Far from threatening the utility business, as the naysayers would have it, microgrids could present new business opportunities for utilities, with two recently launched initiatives pointing the way.
Building microgrids for customers
Presented in its recent rate filing New York state utility Central Hudson Gas & Electric Corporation has become possibly the first utility in the United States, if not in the world, to propose building microgrids for customers.
The proposal is one of four presented for discussion towards the New York Public Service Commission’s (PSC) ‘Reforming the Energy Vision’ (REV) plan [Engerati-Reforming New York's Energy Vision]. If accepted, it would see Central Hudson build, own and operating microgrids for customers with a total individual or aggregated load of 500 kW and above.
(The other proposals are a Community Solar Program for customers who wish to purchase solar energy but are unable or don’t wish to install solar panels; a Demand Response program for customers in targeted growth areas; and a Smart Meter Opt-in program for customers who desire the enhanced usage information and functionality of these devices.)
Microgrid program benefits
In testimony to the PSC, Central Hudson’s Senior Vice President – Customer Services, Charles A. Freni and Vice President – Business Development and Governmental Affairs, Anthony S. Campagiomi indicate that the program would be for customers who desire increased resiliency and reliability of supply. Customers may also see a reduction in energy costs.
Central Hudson proposes that customers would enter into a service agreement for a specified term, under which the cost of the facilities would be recovered, so no revenue requirement impact is anticipated. For larger customers outreach would be provided directly to local colleges, hospitals, prisons, as well as large residential or corporate campuses. For larger state institutions and public schools Central Hudson would partner with the New York Power Authority to provide funding and resources through the Authority’s Combined Heat and Power program.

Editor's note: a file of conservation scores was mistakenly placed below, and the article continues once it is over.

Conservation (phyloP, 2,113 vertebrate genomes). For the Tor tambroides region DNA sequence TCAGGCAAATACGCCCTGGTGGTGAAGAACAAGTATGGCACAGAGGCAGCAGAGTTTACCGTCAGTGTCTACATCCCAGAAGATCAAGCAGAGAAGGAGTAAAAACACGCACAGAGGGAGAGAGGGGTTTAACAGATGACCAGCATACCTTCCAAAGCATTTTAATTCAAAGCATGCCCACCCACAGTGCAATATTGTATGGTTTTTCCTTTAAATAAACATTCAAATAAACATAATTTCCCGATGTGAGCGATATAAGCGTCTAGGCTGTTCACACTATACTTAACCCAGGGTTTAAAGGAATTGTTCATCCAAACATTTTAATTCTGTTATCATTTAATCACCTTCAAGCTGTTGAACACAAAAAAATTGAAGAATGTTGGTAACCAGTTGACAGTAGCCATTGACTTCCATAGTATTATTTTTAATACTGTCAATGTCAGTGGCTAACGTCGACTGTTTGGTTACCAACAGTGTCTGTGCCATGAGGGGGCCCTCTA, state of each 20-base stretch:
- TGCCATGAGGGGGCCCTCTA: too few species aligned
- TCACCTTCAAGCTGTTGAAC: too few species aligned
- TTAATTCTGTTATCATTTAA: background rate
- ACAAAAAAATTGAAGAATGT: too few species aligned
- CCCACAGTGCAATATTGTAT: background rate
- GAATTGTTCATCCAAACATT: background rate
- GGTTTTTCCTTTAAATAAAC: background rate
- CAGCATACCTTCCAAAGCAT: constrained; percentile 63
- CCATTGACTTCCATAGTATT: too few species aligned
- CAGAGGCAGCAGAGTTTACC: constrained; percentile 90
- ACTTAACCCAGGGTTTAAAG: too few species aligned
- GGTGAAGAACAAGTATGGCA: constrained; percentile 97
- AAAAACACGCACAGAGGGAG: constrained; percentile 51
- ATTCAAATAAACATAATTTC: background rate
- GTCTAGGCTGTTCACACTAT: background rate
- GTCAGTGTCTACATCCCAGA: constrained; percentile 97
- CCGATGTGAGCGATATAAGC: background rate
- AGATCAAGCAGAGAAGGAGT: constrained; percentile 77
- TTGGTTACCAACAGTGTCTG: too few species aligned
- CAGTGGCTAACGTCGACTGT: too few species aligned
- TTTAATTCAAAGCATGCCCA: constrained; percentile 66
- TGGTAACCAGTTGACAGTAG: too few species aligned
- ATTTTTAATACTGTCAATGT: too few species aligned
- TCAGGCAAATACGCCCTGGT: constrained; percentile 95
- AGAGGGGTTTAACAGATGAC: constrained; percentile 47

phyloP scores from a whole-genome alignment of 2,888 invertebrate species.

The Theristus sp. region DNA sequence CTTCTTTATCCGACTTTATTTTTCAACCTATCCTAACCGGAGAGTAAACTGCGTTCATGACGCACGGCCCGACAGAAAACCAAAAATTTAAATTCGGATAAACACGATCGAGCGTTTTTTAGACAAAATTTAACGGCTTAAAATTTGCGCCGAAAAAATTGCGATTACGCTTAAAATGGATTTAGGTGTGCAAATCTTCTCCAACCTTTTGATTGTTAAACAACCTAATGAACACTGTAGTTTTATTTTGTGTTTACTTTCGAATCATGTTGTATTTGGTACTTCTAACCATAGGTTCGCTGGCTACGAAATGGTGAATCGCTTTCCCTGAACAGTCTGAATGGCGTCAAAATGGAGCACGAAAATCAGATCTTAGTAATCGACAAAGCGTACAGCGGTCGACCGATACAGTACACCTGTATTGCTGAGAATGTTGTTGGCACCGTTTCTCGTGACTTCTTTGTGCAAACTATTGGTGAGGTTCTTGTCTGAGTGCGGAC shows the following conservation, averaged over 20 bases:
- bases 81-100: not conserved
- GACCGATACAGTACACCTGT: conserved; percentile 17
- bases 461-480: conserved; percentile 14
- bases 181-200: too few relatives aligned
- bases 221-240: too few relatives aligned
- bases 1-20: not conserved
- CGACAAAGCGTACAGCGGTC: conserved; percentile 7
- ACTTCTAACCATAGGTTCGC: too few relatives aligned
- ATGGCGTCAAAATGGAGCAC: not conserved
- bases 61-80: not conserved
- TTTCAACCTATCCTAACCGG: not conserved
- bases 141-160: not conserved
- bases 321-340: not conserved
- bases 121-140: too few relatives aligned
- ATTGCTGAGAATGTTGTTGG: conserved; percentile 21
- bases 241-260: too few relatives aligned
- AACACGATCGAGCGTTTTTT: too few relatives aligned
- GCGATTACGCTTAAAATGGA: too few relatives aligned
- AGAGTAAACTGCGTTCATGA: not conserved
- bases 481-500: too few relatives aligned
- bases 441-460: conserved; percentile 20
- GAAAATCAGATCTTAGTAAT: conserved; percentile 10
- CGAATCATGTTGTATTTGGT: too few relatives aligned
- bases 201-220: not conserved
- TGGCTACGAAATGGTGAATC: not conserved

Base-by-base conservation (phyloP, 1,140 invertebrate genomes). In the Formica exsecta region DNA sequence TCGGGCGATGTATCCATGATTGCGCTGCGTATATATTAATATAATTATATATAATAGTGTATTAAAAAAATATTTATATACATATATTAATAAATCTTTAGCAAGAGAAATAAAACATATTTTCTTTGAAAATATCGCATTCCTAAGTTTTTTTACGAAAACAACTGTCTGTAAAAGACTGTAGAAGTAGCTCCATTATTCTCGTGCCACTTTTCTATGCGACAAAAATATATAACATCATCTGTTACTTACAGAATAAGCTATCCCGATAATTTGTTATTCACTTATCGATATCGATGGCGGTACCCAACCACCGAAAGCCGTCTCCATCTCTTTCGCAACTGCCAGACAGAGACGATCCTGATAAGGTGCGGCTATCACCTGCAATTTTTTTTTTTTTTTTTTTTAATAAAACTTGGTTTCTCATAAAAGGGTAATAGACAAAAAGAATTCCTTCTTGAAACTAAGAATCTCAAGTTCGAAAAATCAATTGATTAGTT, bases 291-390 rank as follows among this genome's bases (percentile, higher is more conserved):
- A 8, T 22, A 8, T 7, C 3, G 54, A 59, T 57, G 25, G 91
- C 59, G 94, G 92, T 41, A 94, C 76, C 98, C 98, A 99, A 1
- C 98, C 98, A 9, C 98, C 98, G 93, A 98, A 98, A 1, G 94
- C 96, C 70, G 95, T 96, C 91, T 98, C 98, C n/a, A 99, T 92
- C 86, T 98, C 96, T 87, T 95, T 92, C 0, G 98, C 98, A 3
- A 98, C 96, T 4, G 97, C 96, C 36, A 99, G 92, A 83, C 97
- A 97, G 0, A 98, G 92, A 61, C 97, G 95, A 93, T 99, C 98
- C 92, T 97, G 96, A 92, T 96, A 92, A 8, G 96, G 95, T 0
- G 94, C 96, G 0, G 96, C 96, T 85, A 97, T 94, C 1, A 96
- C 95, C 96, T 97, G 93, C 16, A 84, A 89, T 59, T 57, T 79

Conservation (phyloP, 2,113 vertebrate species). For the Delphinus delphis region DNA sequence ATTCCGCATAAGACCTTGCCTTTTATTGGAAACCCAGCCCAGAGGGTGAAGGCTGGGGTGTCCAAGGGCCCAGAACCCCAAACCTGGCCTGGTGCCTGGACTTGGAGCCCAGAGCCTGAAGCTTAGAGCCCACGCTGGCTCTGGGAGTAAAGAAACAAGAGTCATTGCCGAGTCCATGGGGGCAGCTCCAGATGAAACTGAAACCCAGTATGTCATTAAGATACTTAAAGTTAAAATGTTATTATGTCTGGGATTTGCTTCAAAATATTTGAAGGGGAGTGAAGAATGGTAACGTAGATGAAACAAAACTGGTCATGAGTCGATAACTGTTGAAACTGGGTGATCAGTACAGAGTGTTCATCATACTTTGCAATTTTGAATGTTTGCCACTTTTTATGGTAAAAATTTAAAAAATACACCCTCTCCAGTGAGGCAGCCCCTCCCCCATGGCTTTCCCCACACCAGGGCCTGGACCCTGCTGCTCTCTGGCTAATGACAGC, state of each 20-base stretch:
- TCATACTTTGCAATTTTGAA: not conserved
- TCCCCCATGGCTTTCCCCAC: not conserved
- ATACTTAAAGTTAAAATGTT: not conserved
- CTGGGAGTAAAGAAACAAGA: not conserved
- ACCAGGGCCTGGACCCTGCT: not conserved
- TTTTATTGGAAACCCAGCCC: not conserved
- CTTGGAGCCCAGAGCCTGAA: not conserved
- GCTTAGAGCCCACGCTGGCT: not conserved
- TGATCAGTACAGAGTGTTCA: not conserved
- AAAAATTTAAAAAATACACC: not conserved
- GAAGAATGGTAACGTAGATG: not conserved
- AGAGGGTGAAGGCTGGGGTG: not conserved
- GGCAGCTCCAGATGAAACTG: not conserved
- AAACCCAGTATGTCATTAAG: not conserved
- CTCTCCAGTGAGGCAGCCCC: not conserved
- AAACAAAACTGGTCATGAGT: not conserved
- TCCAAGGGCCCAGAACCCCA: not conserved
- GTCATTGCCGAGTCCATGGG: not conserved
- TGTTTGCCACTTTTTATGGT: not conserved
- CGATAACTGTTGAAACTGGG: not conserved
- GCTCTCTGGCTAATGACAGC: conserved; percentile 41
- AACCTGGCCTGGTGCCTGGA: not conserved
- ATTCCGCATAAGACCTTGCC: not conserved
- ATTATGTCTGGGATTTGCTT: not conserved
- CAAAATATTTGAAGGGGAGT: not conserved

Freni and Campagiomi say in their testimony the program could also permit willing customers to form a microgrid by jointly establishing an agreement for Central Hudson to install generation capacity designed to meet critical power needs during an outage. In addition to severe weather event resiliency, the microgrid installation may provide additional benefits including the integration of storage, local renewable and distributed energy resources and local demand response resources.
Outsourcing the utility workforce
Another idea being proposed comes from the CEO of San Diego-based General Microgrids, Terry Mohn, who says for the last year he has been talking to regulators and utilities about outsourcing their workforce to microgrid operations.
“Microgrid operations is going to be a huge growing field for linemen, engineers and others to use their skills,” says Mohn. “We are going to see huge growth in microgrids and their operation needs to be managed by a competent workforce and that’s going to come from the utility sector.”
These proposals are still in their early stages and subject to further discussion. And are there other ideas or initiatives for utilities to incorporate microgrids into their future business? Time will tell...